No matter what when an athlete steps on the court, field, ice or into a cage if they do so with passion their ability to succeed increases exponentially. It makes it fun to watch and really is similar in some cases to striking a match and lighting the fuse. It is very contagious and passion paired with substance is such an exciting thing to see in sports.
Ability to Dig Deep
When Ronda was young her dad who had an accident that severely hurt his back. For years he struggled through it. At one point though he found himself in a position where it was disintegrating and so when she was 8 years old he decided it was the end and he committed suicide. He didn’t want his kids to remember him struggling. When people go through a loss that catastrophic they tend to be able to dig deep and go really far inside themselves to places that others can’t reach since they haven't experienced the same pain. Ronda proves that in her fighting.
Ronda suffered a very public defeat at the hands of Holly Holm and many people questioned her fighting ability after that. Here is what I know for sure is that I don’t want to pay attention to anyone in that position who hasn’t dealt with some form of adversity. Life is full of difficult circumstances and those that have lived a charmed life have nothing to give the rest of us when they just win every fight they have ever been in without much effort. It is in showing people how to get up from the worst circumstances that the strong can teach their best lessons. Living easy is for the people who choose to sit on the sidelines and watch. This just isn’t how life works in reality. When life beats you down you have to find a way to dig deep and rise up again no matter what the circumstances.
Battling Against Conformity
There is no doubt in my mind there is no one quite like Ronda. People take the easy way but it is clear she isn’t one of those people. Being a female fighter there is a negative stigma that can arise because it still isn’t completely socially acceptable for women to participate in these types of events. She embraces it fully as this is who she is. While most women would choose to be the ring girl in a bikini that holds up the round cards she is choosing to be the woman in the cage drawing the crowd. The pressure that comes with being first can be incredibly heavy as well as lonely.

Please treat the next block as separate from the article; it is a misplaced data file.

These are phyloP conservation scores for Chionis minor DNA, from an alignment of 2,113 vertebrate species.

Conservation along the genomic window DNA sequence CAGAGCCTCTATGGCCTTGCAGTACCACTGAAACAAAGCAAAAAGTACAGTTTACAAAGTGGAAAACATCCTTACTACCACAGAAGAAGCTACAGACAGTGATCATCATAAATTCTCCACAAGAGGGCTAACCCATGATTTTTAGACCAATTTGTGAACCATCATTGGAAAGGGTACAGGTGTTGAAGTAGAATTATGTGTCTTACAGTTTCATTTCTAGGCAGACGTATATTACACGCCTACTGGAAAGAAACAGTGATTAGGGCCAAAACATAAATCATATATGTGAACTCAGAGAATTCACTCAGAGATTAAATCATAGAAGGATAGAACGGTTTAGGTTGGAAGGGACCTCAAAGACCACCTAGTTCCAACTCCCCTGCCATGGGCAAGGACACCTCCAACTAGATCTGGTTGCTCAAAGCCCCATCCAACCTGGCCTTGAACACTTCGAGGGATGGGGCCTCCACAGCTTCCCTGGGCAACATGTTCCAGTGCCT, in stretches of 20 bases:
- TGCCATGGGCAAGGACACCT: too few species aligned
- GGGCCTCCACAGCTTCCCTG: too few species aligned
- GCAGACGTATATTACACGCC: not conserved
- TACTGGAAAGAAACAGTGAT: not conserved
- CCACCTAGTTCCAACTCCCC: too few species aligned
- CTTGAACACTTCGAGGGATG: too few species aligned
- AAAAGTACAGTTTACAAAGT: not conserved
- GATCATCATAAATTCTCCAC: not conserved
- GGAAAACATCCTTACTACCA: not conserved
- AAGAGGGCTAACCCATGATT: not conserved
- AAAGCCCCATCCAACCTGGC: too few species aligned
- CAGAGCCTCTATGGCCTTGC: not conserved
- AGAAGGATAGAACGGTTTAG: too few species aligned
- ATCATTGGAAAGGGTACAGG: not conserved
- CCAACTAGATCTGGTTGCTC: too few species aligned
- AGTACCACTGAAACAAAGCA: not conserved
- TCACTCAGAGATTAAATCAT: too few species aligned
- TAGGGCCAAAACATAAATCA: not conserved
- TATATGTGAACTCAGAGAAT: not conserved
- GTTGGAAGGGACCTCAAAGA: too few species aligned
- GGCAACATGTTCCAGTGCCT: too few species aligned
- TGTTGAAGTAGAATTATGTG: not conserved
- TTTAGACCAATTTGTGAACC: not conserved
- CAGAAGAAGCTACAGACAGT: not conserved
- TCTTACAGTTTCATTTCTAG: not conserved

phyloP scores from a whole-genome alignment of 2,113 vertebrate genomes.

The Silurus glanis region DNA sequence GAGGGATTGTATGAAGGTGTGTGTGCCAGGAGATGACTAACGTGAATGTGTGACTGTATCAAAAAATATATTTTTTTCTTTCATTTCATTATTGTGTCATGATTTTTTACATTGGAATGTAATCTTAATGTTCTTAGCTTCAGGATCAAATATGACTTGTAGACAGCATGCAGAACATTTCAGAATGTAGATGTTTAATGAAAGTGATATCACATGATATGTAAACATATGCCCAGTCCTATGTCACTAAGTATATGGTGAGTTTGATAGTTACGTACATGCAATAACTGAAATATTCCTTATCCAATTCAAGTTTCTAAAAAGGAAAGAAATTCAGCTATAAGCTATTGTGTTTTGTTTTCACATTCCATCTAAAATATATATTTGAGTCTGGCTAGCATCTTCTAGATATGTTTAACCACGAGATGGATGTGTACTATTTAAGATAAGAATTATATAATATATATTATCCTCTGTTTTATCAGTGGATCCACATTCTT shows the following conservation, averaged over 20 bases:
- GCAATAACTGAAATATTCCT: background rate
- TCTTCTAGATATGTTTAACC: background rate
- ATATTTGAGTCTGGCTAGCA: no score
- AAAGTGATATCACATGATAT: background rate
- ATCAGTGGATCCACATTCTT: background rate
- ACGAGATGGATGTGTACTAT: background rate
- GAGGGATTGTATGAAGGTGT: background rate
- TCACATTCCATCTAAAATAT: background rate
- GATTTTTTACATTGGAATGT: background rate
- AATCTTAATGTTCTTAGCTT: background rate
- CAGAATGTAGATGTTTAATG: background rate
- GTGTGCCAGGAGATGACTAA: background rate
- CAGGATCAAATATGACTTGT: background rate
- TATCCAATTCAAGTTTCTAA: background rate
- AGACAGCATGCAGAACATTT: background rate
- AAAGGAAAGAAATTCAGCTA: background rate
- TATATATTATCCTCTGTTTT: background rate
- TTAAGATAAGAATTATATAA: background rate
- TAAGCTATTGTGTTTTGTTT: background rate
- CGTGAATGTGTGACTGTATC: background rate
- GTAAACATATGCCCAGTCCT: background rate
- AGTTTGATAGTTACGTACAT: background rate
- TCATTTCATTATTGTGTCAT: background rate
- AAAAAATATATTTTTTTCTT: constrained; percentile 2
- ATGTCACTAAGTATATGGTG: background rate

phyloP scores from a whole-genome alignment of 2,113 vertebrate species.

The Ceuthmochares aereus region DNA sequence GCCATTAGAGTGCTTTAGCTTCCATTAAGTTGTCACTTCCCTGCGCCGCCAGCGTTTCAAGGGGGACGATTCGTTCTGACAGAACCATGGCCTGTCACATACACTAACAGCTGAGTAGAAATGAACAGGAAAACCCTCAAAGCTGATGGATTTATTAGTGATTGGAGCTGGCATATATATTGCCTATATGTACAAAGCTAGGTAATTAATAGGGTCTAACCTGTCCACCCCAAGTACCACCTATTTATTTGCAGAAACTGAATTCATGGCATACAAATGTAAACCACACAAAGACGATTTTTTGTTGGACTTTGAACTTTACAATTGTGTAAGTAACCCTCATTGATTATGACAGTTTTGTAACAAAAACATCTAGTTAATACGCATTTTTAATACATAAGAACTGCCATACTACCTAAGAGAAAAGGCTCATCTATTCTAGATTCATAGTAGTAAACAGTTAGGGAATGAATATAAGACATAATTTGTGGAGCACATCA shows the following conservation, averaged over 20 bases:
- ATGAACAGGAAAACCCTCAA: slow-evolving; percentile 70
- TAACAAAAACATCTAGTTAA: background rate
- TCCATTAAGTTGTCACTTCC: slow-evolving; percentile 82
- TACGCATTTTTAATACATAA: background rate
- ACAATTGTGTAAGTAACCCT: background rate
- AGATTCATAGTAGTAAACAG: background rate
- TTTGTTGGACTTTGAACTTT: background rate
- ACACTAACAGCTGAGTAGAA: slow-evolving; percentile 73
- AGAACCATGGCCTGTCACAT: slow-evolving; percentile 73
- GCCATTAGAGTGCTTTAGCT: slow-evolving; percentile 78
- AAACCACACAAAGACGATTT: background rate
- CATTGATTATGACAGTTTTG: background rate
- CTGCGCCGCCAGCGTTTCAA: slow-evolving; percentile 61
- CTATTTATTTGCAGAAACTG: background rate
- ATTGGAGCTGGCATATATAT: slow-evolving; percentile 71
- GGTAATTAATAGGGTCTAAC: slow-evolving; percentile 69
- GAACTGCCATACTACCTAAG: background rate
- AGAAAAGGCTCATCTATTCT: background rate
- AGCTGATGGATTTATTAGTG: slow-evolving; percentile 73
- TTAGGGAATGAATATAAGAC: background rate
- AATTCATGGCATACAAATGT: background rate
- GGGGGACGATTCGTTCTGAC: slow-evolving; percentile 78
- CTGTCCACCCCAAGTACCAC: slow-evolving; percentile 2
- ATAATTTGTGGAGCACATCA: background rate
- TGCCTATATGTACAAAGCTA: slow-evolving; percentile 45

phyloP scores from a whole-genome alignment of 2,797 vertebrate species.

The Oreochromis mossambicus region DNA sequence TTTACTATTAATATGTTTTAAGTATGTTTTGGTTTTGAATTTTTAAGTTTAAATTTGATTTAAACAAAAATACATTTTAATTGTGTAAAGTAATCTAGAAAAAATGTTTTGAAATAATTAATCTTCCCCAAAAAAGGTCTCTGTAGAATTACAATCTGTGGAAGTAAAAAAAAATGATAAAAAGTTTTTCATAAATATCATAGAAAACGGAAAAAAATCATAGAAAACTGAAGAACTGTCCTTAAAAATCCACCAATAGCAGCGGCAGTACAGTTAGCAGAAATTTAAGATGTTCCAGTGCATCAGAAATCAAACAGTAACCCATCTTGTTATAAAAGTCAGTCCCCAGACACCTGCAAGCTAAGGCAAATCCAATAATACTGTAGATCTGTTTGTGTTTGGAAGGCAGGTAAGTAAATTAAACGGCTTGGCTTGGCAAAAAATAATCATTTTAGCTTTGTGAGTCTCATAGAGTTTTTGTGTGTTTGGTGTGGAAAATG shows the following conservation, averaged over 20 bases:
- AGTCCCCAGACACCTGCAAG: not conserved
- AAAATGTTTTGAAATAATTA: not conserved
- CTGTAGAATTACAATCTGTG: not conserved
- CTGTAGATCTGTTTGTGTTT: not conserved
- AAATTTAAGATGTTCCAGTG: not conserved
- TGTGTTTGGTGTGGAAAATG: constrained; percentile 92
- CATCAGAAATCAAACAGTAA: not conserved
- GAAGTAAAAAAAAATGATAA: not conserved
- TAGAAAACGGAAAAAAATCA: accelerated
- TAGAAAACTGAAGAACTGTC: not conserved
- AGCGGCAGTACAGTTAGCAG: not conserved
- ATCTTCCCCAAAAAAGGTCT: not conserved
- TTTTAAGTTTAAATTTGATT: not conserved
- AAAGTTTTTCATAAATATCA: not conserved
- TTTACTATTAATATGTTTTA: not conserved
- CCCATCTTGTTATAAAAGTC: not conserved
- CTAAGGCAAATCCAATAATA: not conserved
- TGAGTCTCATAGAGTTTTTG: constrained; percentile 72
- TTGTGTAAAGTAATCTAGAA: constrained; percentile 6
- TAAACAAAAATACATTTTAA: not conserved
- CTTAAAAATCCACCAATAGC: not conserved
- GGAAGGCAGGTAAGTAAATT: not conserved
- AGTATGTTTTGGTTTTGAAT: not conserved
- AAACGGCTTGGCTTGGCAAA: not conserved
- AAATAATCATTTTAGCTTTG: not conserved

You see women fight for very different reasons than men do and being willing to tap into that side of who you are isn’t an easy thing to handle. Women fight to defend and protect rather than for dominance and territory. It’s hard to be different and to be so completely honest with yourself knowing that you may never have the same life as other women because you aren’t built the way they are. Being that true to who you are deep down no matter what you have uncovered is incredibly challenging and can be unpredictable. It is this difference that opens up the opportunities for others to see hope in taking down their own personal obstacles. It is especially hard to fail in front of people when that is exactly what they want to see. Being different is something to embrace and own rather than to hide and conceal.